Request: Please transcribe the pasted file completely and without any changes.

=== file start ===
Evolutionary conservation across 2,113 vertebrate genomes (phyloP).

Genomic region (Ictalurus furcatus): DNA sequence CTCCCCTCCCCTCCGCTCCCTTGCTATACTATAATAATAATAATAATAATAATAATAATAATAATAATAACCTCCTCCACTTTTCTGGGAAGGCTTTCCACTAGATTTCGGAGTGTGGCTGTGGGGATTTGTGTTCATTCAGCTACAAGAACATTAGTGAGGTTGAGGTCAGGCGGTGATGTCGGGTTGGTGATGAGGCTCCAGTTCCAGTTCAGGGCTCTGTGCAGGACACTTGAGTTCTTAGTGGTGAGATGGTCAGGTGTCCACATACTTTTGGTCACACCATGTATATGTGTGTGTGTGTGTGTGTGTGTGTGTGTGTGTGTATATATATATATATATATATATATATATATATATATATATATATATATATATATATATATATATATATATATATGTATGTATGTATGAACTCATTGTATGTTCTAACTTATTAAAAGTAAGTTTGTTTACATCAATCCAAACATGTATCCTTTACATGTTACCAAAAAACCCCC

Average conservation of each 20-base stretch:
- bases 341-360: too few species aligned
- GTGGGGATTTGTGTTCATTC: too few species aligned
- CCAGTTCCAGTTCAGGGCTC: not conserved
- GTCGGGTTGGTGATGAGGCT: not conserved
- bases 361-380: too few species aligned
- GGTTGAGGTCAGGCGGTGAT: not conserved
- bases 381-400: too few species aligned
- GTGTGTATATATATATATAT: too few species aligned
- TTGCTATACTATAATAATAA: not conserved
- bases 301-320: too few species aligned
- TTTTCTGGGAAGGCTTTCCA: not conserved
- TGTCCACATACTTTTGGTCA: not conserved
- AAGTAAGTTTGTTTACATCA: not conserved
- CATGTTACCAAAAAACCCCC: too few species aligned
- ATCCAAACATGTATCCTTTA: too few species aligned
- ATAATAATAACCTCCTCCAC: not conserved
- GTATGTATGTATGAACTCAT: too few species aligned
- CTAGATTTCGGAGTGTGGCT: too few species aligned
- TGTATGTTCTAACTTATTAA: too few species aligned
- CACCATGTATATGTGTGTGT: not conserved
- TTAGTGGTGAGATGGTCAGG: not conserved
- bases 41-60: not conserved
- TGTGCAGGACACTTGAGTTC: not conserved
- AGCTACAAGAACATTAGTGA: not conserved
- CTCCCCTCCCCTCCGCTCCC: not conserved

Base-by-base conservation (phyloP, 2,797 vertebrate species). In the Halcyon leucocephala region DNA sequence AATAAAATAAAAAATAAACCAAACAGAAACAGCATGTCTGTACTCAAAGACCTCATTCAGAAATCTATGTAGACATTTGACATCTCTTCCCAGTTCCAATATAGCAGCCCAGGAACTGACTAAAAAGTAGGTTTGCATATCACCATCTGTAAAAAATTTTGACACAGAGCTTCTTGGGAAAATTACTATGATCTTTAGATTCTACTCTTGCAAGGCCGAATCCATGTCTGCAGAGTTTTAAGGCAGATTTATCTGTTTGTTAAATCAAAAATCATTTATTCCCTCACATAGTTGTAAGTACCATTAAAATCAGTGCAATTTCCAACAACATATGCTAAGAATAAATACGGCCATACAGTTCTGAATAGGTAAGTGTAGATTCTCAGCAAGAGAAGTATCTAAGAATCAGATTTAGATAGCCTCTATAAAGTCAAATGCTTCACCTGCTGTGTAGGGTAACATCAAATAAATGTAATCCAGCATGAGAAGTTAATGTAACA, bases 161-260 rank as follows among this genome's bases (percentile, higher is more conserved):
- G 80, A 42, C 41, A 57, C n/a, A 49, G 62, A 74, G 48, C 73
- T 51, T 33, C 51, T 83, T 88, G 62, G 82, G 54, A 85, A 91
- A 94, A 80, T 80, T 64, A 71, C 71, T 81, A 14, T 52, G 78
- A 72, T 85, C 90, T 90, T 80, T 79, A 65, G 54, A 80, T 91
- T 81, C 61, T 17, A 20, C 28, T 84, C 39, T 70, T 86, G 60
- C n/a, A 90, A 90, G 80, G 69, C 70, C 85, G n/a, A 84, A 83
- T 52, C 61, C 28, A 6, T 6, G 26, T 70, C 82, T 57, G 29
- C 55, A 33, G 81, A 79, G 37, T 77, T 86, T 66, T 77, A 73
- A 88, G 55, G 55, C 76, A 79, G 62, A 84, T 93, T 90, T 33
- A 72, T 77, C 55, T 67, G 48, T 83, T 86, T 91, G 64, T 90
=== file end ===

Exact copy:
Evolutionary conservation across 2,113 vertebrate genomes (phyloP).

Genomic region (Ictalurus furcatus): DNA sequence CTCCCCTCCCCTCCGCTCCCTTGCTATACTATAATAATAATAATAATAATAATAATAATAATAATAATAACCTCCTCCACTTTTCTGGGAAGGCTTTCCACTAGATTTCGGAGTGTGGCTGTGGGGATTTGTGTTCATTCAGCTACAAGAACATTAGTGAGGTTGAGGTCAGGCGGTGATGTCGGGTTGGTGATGAGGCTCCAGTTCCAGTTCAGGGCTCTGTGCAGGACACTTGAGTTCTTAGTGGTGAGATGGTCAGGTGTCCACATACTTTTGGTCACACCATGTATATGTGTGTGTGTGTGTGTGTGTGTGTGTGTGTGTGTATATATATATATATATATATATATATATATATATATATATATATATATATATATATATATATATATATATATATGTATGTATGTATGAACTCATTGTATGTTCTAACTTATTAAAAGTAAGTTTGTTTACATCAATCCAAACATGTATCCTTTACATGTTACCAAAAAACCCCC

Average conservation of each 20-base stretch:
- bases 341-360: too few species aligned
- GTGGGGATTTGTGTTCATTC: too few species aligned
- CCAGTTCCAGTTCAGGGCTC: not conserved
- GTCGGGTTGGTGATGAGGCT: not conserved
- bases 361-380: too few species aligned
- GGTTGAGGTCAGGCGGTGAT: not conserved
- bases 381-400: too few species aligned
- GTGTGTATATATATATATAT: too few species aligned
- TTGCTATACTATAATAATAA: not conserved
- bases 301-320: too few species aligned
- TTTTCTGGGAAGGCTTTCCA: not conserved
- TGTCCACATACTTTTGGTCA: not conserved
- AAGTAAGTTTGTTTACATCA: not conserved
- CATGTTACCAAAAAACCCCC: too few species aligned
- ATCCAAACATGTATCCTTTA: too few species aligned
- ATAATAATAACCTCCTCCAC: not conserved
- GTATGTATGTATGAACTCAT: too few species aligned
- CTAGATTTCGGAGTGTGGCT: too few species aligned
- TGTATGTTCTAACTTATTAA: too few species aligned
- CACCATGTATATGTGTGTGT: not conserved
- TTAGTGGTGAGATGGTCAGG: not conserved
- bases 41-60: not conserved
- TGTGCAGGACACTTGAGTTC: not conserved
- AGCTACAAGAACATTAGTGA: not conserved
- CTCCCCTCCCCTCCGCTCCC: not conserved

Base-by-base conservation (phyloP, 2,797 vertebrate species). In the Halcyon leucocephala region DNA sequence AATAAAATAAAAAATAAACCAAACAGAAACAGCATGTCTGTACTCAAAGACCTCATTCAGAAATCTATGTAGACATTTGACATCTCTTCCCAGTTCCAATATAGCAGCCCAGGAACTGACTAAAAAGTAGGTTTGCATATCACCATCTGTAAAAAATTTTGACACAGAGCTTCTTGGGAAAATTACTATGATCTTTAGATTCTACTCTTGCAAGGCCGAATCCATGTCTGCAGAGTTTTAAGGCAGATTTATCTGTTTGTTAAATCAAAAATCATTTATTCCCTCACATAGTTGTAAGTACCATTAAAATCAGTGCAATTTCCAACAACATATGCTAAGAATAAATACGGCCATACAGTTCTGAATAGGTAAGTGTAGATTCTCAGCAAGAGAAGTATCTAAGAATCAGATTTAGATAGCCTCTATAAAGTCAAATGCTTCACCTGCTGTGTAGGGTAACATCAAATAAATGTAATCCAGCATGAGAAGTTAATGTAACA, bases 161-260 rank as follows among this genome's bases (percentile, higher is more conserved):
- G 80, A 42, C 41, A 57, C n/a, A 49, G 62, A 74, G 48, C 73
- T 51, T 33, C 51, T 83, T 88, G 62, G 82, G 54, A 85, A 91
- A 94, A 80, T 80, T 64, A 71, C 71, T 81, A 14, T 52, G 78
- A 72, T 85, C 90, T 90, T 80, T 79, A 65, G 54, A 80, T 91
- T 81, C 61, T 17, A 20, C 28, T 84, C 39, T 70, T 86, G 60
- C n/a, A 90, A 90, G 80, G 69, C 70, C 85, G n/a, A 84, A 83
- T 52, C 61, C 28, A 6, T 6, G 26, T 70, C 82, T 57, G 29
- C 55, A 33, G 81, A 79, G 37, T 77, T 86, T 66, T 77, A 73
- A 88, G 55, G 55, C 76, A 79, G 62, A 84, T 93, T 90, T 33
- A 72, T 77, C 55, T 67, G 48, T 83, T 86, T 91, G 64, T 90